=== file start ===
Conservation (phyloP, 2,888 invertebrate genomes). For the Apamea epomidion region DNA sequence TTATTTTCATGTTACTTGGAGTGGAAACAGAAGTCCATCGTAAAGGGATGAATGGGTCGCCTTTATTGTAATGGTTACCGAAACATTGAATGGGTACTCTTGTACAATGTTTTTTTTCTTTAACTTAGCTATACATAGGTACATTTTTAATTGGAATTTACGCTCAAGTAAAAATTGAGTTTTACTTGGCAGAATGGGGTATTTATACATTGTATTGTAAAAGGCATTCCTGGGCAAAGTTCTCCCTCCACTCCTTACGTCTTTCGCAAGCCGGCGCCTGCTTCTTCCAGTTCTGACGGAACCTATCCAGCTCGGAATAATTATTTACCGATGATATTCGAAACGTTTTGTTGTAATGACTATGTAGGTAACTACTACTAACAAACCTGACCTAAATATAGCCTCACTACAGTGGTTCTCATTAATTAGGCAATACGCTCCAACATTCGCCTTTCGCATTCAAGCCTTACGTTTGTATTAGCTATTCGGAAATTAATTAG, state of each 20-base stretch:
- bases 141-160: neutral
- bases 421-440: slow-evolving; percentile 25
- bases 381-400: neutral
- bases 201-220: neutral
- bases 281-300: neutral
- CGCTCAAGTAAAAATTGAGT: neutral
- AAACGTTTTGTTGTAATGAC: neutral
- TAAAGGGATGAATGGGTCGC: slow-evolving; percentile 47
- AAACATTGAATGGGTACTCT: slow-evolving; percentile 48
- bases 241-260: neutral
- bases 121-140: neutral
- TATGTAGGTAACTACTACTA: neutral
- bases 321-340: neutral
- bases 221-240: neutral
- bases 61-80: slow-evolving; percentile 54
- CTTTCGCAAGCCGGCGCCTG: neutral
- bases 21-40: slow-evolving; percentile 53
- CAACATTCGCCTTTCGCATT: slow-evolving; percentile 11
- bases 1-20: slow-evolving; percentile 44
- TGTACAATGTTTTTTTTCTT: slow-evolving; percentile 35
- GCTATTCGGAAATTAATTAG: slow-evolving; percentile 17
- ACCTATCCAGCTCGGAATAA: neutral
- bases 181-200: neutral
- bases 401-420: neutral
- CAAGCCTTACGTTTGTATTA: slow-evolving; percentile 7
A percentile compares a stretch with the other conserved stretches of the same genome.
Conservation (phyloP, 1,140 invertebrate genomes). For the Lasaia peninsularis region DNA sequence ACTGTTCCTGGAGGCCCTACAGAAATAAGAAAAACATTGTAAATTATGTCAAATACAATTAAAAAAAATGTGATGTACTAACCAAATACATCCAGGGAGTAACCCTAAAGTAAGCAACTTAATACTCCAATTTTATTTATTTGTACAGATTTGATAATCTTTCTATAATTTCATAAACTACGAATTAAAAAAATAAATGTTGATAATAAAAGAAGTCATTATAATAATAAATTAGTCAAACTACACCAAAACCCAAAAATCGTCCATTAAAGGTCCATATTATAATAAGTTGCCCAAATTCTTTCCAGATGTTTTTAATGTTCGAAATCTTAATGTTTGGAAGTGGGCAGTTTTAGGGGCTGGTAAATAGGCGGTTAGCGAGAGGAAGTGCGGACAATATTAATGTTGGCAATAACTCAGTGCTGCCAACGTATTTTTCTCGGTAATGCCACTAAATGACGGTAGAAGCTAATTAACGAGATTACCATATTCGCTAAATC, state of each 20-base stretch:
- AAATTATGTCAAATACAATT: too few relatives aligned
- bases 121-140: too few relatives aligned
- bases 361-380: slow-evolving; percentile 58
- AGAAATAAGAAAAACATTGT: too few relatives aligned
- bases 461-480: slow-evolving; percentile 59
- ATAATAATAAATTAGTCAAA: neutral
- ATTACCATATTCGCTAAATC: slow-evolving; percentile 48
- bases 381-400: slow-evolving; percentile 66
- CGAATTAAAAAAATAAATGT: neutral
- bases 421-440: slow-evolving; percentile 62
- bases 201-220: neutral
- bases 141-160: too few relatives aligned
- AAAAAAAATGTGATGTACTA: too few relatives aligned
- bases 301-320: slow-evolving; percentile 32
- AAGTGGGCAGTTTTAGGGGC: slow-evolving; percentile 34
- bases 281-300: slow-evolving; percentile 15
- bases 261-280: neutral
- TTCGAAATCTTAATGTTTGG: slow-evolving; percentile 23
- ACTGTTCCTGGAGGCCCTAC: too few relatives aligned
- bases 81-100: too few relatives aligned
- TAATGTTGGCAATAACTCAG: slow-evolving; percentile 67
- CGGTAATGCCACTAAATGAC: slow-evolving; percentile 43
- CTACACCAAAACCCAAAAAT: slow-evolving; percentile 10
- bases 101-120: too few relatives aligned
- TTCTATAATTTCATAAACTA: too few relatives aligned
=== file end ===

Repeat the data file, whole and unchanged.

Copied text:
Conservation (phyloP, 2,888 invertebrate genomes). For the Apamea epomidion region DNA sequence TTATTTTCATGTTACTTGGAGTGGAAACAGAAGTCCATCGTAAAGGGATGAATGGGTCGCCTTTATTGTAATGGTTACCGAAACATTGAATGGGTACTCTTGTACAATGTTTTTTTTCTTTAACTTAGCTATACATAGGTACATTTTTAATTGGAATTTACGCTCAAGTAAAAATTGAGTTTTACTTGGCAGAATGGGGTATTTATACATTGTATTGTAAAAGGCATTCCTGGGCAAAGTTCTCCCTCCACTCCTTACGTCTTTCGCAAGCCGGCGCCTGCTTCTTCCAGTTCTGACGGAACCTATCCAGCTCGGAATAATTATTTACCGATGATATTCGAAACGTTTTGTTGTAATGACTATGTAGGTAACTACTACTAACAAACCTGACCTAAATATAGCCTCACTACAGTGGTTCTCATTAATTAGGCAATACGCTCCAACATTCGCCTTTCGCATTCAAGCCTTACGTTTGTATTAGCTATTCGGAAATTAATTAG, state of each 20-base stretch:
- bases 141-160: neutral
- bases 421-440: slow-evolving; percentile 25
- bases 381-400: neutral
- bases 201-220: neutral
- bases 281-300: neutral
- CGCTCAAGTAAAAATTGAGT: neutral
- AAACGTTTTGTTGTAATGAC: neutral
- TAAAGGGATGAATGGGTCGC: slow-evolving; percentile 47
- AAACATTGAATGGGTACTCT: slow-evolving; percentile 48
- bases 241-260: neutral
- bases 121-140: neutral
- TATGTAGGTAACTACTACTA: neutral
- bases 321-340: neutral
- bases 221-240: neutral
- bases 61-80: slow-evolving; percentile 54
- CTTTCGCAAGCCGGCGCCTG: neutral
- bases 21-40: slow-evolving; percentile 53
- CAACATTCGCCTTTCGCATT: slow-evolving; percentile 11
- bases 1-20: slow-evolving; percentile 44
- TGTACAATGTTTTTTTTCTT: slow-evolving; percentile 35
- GCTATTCGGAAATTAATTAG: slow-evolving; percentile 17
- ACCTATCCAGCTCGGAATAA: neutral
- bases 181-200: neutral
- bases 401-420: neutral
- CAAGCCTTACGTTTGTATTA: slow-evolving; percentile 7
A percentile compares a stretch with the other conserved stretches of the same genome.
Conservation (phyloP, 1,140 invertebrate genomes). For the Lasaia peninsularis region DNA sequence ACTGTTCCTGGAGGCCCTACAGAAATAAGAAAAACATTGTAAATTATGTCAAATACAATTAAAAAAAATGTGATGTACTAACCAAATACATCCAGGGAGTAACCCTAAAGTAAGCAACTTAATACTCCAATTTTATTTATTTGTACAGATTTGATAATCTTTCTATAATTTCATAAACTACGAATTAAAAAAATAAATGTTGATAATAAAAGAAGTCATTATAATAATAAATTAGTCAAACTACACCAAAACCCAAAAATCGTCCATTAAAGGTCCATATTATAATAAGTTGCCCAAATTCTTTCCAGATGTTTTTAATGTTCGAAATCTTAATGTTTGGAAGTGGGCAGTTTTAGGGGCTGGTAAATAGGCGGTTAGCGAGAGGAAGTGCGGACAATATTAATGTTGGCAATAACTCAGTGCTGCCAACGTATTTTTCTCGGTAATGCCACTAAATGACGGTAGAAGCTAATTAACGAGATTACCATATTCGCTAAATC, state of each 20-base stretch:
- AAATTATGTCAAATACAATT: too few relatives aligned
- bases 121-140: too few relatives aligned
- bases 361-380: slow-evolving; percentile 58
- AGAAATAAGAAAAACATTGT: too few relatives aligned
- bases 461-480: slow-evolving; percentile 59
- ATAATAATAAATTAGTCAAA: neutral
- ATTACCATATTCGCTAAATC: slow-evolving; percentile 48
- bases 381-400: slow-evolving; percentile 66
- CGAATTAAAAAAATAAATGT: neutral
- bases 421-440: slow-evolving; percentile 62
- bases 201-220: neutral
- bases 141-160: too few relatives aligned
- AAAAAAAATGTGATGTACTA: too few relatives aligned
- bases 301-320: slow-evolving; percentile 32
- AAGTGGGCAGTTTTAGGGGC: slow-evolving; percentile 34
- bases 281-300: slow-evolving; percentile 15
- bases 261-280: neutral
- TTCGAAATCTTAATGTTTGG: slow-evolving; percentile 23
- ACTGTTCCTGGAGGCCCTAC: too few relatives aligned
- bases 81-100: too few relatives aligned
- TAATGTTGGCAATAACTCAG: slow-evolving; percentile 67
- CGGTAATGCCACTAAATGAC: slow-evolving; percentile 43
- CTACACCAAAACCCAAAAAT: slow-evolving; percentile 10
- bases 101-120: too few relatives aligned
- TTCTATAATTTCATAAACTA: too few relatives aligned